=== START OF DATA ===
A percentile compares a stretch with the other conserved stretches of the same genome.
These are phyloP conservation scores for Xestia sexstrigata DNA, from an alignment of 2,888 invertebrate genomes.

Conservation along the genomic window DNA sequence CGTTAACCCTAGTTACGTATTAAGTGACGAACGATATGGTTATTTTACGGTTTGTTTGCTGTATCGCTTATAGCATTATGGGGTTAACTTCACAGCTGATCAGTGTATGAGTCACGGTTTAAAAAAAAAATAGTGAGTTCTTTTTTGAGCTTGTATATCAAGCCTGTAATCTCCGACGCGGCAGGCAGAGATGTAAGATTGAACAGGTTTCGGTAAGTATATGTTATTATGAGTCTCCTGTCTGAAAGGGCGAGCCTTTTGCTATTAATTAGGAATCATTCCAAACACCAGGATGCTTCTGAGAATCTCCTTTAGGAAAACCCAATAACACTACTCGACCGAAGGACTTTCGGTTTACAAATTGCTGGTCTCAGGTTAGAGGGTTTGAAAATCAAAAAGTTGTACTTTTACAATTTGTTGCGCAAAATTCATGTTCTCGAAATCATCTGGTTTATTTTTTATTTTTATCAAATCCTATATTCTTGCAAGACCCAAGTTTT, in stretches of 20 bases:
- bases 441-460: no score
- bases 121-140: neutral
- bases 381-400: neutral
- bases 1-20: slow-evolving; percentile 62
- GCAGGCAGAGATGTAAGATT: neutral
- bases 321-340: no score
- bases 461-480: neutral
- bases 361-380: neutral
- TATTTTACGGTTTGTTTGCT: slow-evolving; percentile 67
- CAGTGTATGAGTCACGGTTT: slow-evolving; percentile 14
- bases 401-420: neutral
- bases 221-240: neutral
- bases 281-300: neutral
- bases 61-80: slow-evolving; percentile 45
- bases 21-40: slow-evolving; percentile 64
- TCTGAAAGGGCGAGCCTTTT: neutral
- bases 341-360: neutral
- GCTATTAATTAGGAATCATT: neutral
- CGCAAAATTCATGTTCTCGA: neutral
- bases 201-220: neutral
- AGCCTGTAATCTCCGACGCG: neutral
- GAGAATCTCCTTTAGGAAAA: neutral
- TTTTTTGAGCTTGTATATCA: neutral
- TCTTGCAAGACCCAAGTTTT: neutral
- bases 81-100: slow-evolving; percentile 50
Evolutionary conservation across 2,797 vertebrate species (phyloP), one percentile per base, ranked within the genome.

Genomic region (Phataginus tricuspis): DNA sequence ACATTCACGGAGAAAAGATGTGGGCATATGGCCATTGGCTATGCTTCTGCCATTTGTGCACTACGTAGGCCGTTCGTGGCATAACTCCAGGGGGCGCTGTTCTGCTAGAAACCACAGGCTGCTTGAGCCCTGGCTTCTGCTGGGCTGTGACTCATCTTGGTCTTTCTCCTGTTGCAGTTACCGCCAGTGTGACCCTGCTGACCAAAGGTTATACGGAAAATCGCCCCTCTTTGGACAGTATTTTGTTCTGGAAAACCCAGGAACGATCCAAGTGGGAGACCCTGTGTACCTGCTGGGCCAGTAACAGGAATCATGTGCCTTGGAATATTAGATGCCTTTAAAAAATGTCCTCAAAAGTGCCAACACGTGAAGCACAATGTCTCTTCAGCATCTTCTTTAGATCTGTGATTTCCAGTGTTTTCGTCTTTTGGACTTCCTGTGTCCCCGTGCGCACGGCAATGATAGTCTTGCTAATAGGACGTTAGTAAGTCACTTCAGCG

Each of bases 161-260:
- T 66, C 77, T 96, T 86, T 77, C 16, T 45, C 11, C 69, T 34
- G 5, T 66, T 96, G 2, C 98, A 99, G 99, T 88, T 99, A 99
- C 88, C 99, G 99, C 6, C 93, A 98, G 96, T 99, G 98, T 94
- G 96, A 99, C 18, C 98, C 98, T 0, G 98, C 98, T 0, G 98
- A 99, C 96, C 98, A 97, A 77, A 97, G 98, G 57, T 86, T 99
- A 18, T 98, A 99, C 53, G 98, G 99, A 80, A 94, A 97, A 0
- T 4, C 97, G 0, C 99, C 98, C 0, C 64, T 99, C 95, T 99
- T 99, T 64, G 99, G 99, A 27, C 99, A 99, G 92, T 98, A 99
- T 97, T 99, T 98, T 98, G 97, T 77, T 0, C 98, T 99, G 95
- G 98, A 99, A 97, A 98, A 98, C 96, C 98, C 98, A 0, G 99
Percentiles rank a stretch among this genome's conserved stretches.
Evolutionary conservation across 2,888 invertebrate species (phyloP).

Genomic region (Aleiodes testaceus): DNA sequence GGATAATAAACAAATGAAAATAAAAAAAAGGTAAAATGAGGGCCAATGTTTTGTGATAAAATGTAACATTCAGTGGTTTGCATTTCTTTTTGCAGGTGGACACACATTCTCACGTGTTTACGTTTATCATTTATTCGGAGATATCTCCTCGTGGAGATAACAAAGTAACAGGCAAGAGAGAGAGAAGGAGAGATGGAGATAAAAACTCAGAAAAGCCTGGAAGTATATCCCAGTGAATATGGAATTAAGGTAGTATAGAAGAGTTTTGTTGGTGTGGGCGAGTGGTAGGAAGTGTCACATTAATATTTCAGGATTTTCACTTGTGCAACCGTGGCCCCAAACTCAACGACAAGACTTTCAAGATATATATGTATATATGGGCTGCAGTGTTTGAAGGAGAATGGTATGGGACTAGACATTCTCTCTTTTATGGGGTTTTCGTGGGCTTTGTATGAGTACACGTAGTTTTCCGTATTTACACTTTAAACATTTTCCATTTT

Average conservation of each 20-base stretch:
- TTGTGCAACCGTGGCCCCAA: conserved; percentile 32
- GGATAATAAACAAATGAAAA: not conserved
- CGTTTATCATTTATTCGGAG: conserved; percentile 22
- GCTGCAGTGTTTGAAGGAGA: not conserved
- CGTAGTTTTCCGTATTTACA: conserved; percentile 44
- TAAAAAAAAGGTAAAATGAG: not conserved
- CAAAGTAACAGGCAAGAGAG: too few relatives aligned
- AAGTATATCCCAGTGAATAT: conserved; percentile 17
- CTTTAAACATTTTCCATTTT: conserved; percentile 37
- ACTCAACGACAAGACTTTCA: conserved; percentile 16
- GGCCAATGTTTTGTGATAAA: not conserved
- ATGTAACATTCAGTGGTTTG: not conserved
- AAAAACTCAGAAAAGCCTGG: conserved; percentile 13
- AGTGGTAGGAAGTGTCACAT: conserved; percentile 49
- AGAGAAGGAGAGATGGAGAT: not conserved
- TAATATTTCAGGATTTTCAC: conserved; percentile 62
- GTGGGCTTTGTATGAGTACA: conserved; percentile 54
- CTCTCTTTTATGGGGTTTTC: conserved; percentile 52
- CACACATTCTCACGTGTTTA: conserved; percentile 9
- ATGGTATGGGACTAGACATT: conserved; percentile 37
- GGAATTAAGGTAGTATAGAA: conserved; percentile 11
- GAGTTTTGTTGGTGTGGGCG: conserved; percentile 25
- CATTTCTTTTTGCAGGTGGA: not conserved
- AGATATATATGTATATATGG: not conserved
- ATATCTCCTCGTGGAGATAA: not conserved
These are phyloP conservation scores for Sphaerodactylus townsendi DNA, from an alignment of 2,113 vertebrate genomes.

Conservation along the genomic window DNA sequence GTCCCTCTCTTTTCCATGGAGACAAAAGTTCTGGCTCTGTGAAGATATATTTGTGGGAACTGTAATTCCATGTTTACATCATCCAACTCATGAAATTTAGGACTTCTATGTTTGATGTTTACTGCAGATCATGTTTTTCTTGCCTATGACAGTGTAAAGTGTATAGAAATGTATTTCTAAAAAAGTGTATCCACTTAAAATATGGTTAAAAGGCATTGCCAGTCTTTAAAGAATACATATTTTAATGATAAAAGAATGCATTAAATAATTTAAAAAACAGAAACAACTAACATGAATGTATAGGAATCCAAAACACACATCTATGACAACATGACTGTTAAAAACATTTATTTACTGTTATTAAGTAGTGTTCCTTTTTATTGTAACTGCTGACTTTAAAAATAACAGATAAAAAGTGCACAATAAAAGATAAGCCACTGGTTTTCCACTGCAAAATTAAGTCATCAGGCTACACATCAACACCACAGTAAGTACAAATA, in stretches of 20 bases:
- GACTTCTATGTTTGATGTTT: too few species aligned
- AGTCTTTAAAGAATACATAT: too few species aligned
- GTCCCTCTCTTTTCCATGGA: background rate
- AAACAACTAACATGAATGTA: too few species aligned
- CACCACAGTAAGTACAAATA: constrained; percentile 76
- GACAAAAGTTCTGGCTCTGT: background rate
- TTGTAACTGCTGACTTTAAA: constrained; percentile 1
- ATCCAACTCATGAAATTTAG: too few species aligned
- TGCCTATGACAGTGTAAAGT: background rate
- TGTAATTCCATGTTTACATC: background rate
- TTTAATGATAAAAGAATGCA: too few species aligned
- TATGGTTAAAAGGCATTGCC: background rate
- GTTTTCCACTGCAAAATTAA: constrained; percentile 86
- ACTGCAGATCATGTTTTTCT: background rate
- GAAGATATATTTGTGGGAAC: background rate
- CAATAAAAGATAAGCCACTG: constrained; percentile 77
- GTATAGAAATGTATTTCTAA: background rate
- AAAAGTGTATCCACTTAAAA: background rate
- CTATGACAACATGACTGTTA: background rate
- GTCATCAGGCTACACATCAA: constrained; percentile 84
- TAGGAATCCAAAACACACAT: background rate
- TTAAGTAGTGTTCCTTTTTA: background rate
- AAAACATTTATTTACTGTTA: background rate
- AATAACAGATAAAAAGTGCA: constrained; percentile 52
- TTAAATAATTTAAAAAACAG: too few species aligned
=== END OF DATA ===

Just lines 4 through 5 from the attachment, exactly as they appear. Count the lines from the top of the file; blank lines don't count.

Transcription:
- bases 441-460: no score
- bases 121-140: neutral